San Francisco's Man-Made Taxi Medallion Crisis

14 min
Taxi driver Ali Alikhani at San Francisco International Airport on Thursday, Feb. 6. As of 11:45am on Thursday, he had 1 passenger since starting work at 7:00 am that day. He said that being a taxi driver is not a healthy work situation. They rarely work just 8 hours a day, often working over 12 hours and still not making enough money. He said, "workers in factories have protections for work conditions. Taxi drivers don't have that." "What kind of life is that? Is this America?" (Beth LaBerge/KQED News)

In 2010, San Francisco needed money. So it started charging $250,000 for taxi medallions, which allow drivers to operate their own cabs. The city also promised lenders that the taxi medallion market would stay afloat.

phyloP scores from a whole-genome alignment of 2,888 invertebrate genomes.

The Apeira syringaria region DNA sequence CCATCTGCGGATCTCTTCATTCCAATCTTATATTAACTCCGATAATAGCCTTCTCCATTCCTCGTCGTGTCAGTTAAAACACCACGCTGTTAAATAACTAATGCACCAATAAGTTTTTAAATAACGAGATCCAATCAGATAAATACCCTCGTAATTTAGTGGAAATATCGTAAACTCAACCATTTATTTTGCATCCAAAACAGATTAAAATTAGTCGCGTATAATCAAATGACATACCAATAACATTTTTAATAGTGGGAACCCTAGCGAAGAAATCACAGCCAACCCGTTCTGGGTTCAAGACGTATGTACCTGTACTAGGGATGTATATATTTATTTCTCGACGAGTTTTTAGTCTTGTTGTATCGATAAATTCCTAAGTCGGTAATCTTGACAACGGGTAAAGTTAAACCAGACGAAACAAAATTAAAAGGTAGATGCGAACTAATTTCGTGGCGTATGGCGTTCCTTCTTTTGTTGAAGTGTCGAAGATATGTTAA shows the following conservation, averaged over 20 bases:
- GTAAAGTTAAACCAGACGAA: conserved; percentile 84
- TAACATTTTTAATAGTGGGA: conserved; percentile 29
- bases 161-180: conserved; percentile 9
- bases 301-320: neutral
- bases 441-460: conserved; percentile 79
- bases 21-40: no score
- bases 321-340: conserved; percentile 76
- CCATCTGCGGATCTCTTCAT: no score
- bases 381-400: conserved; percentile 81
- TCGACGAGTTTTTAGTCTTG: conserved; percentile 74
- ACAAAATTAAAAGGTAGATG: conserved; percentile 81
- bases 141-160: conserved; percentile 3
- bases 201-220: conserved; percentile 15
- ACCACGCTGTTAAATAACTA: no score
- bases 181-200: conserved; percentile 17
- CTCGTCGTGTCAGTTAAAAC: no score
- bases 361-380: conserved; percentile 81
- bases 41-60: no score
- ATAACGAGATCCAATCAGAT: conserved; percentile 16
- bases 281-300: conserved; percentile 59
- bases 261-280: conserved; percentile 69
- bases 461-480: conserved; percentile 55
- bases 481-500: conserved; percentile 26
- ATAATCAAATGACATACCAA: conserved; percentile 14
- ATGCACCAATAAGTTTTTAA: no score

That same year a company called UberCab was founded. And, before long, Uber and Lyft crushed the taxicab industry. Some of the 700 taxi medallion holders in the city are now hundreds of thousands of dollars in debt. In some extreme cases, drivers have died from stress. And some drivers want San Francisco to step in with a big fix: buy back the medallions and pay off their debt.

Guest: Sam Harnett, KQED Silicon Valley reporter

You can read more of Sam's reporting on San Francisco's taxi medallion crisis here.

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